What Motivates Teachers
What Motivates Teachers – Competition?
There’s no question that some people are motivated by competition and measure themselves in comparison to others. Measuring in comparison to peers is, I think, the fundamental orientation of our business community today.
Competition in business
Take retail clothes shopping, for instance. Demand for clothing and home goods doesn’t change by that much in any given year, but our business mindset says everybody has to grow. Wal Mart, Target, Dollar clothing stores, Penny’s, Kohl’s, Macys etc can only grow the way Wall Street wants them if they both take their share of any general growth, and also take some share from someone else. Further, the tools they have at their disposal such as sales, how they display the clothing, customer rewards programs, customer service etc are all well known and available to everybody.
The result is a scarcity mentality where all the players compete for sales that are rightly perceived to be limited. A great quarter for Proctor and Gamble is when Tide takes 1% of the market share from All or some other competitor. Thus people who work in these businesses are taught/encouraged to be hyper competitive, team oriented, win/lose.
Competition in Sports
We can see this even more clearly in sports. Someone wins and someone loses. There is no win-win in football.
Competition in Schools
Are schools anything like this? Nope.
- First of all, a given child has a really broad range of possible learning outcomes, especially the younger they are.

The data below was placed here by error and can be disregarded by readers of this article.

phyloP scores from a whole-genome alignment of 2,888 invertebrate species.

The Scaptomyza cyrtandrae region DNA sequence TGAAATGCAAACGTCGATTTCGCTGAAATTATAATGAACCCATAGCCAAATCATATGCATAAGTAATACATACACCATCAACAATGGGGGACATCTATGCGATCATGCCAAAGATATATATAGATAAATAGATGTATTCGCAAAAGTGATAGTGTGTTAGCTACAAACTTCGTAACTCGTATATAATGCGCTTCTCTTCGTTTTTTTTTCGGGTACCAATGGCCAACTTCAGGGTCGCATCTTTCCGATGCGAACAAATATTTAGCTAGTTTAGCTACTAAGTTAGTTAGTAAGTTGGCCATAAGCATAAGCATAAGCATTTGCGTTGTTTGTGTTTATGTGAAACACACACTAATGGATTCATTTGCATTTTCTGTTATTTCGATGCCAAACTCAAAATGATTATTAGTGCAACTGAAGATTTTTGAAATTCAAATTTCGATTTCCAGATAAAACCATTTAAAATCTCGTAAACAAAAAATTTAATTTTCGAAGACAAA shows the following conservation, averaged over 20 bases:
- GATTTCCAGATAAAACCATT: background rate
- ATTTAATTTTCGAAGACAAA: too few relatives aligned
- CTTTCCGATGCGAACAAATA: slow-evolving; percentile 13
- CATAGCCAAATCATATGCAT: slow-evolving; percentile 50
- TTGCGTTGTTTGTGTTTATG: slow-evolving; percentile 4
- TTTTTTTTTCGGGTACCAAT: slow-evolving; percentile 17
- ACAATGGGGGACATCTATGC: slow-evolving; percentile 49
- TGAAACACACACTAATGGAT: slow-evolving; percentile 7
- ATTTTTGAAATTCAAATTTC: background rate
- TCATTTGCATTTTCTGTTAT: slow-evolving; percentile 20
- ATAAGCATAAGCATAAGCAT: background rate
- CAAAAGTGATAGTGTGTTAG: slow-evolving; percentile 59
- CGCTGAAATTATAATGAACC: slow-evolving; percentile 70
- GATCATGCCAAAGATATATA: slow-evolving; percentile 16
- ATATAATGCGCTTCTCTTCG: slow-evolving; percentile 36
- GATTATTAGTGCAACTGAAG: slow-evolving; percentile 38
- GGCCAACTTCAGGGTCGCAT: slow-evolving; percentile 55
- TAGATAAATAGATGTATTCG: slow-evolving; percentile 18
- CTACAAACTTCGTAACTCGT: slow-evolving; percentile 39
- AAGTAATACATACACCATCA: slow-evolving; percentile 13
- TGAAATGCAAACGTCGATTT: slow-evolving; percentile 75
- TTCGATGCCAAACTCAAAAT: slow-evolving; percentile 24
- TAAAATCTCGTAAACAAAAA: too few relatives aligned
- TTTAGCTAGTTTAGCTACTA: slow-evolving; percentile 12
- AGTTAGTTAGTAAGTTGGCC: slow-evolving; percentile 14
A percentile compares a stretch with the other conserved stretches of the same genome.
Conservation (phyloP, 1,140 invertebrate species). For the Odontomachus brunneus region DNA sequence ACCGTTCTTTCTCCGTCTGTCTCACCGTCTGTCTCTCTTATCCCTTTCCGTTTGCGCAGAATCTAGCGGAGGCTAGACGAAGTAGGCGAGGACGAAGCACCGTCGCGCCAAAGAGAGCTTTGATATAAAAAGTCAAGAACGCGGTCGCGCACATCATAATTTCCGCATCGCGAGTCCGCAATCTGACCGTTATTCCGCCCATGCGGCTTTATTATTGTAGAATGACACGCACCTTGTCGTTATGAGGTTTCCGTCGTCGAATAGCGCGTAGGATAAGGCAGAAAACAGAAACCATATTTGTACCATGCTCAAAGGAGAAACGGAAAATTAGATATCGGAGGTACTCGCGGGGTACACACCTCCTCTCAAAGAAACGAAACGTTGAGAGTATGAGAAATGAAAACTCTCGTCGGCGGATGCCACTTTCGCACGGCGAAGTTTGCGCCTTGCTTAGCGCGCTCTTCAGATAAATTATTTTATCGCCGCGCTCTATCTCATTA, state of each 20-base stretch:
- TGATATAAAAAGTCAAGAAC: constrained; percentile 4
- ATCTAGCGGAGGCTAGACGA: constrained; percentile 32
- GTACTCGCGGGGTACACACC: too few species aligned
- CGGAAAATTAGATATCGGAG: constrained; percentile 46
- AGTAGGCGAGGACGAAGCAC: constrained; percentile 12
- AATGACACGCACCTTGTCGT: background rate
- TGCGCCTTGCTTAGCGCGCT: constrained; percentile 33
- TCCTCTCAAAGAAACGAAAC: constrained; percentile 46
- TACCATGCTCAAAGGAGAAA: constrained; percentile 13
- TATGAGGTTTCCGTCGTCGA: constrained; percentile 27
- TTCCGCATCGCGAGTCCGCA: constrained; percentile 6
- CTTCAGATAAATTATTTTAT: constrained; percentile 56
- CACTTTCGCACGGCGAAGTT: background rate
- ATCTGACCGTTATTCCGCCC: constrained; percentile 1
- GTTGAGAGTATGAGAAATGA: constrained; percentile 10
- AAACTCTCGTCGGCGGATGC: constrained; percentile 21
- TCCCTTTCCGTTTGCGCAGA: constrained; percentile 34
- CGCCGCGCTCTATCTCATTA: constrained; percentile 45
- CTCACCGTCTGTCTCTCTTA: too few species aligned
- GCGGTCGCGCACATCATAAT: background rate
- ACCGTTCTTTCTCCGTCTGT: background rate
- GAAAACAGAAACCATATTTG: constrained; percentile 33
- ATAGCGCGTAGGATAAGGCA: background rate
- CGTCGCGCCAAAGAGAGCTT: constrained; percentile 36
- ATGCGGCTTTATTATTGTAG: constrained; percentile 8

- Second, if a given child progresses really well, that’s certainly not at the expense of someone else’s learning; in fact it might even help.
- Third, I doubt that many teachers are drilling their kids to do well on tests so that the teacher can boast to her friends that her kids did better than Mrs. A’s kids on their New York State standardized tests.
Teachers become teachers for a broad variety of reasons. A lot want to spend their days with kids. A lot want to teach. Some want the hours so they can get home to their own kids. Some want the security that (used to) come with the job. Some want the benefits, which are still outstanding etc.
Somehow I doubt that many of them became a teacher so that they could prove they were a better teacher than their peers across town or across the hall.
What Motivates Teachers?
One implication of this analysis, in my view, is that business approaches to schools predicated upon school personnel being motivated by a competitive desire to win are simply misguided.
A second implication is that if we want schools to improve, however we define that, we need to understand what is going to motivate the people actually delivering the lessons.
PD as Motivation
I have this enduring fantasy that principals will take their PD time to ask to everyone something like this: What do we need to do to be as excellent a school as we can be and work effectively with the things that are in our control? We can’t control poverty, we can’t control a culture that glorifies stupidity and not learning, we can’t magically give you more money or job security, we can’t control family stability and we have limited influence on family involvement in education. But what can we do within our sphere of influence so that every child can learn?
It is genuinely rare in business that management ever asks “what can we do so that the customer gets what he or she really wants, even if they don’t get it from us?” But a school should be culturally equipped to ask exactly what any given student needs.
What would motivate your school? Is it even a question of motivation? Are teachers motivated, but not equipped or supported enough?
Jared Gellert is the executive director of CITE.
CITE is the Center for Integrated Training and Education . For over 25 years, CITE has and continues to train TEACHERS (Early Childhood, Literacy, Special Ed, Grad Courses, DASA); COUNSELORS (School, Mental Health Masters, Advanced Certificate); and ADMINISTRATORS (SBL, SDL, Public Admin, Online PhD) in all five boroughs of NYC, Yonkers, and Long Island.
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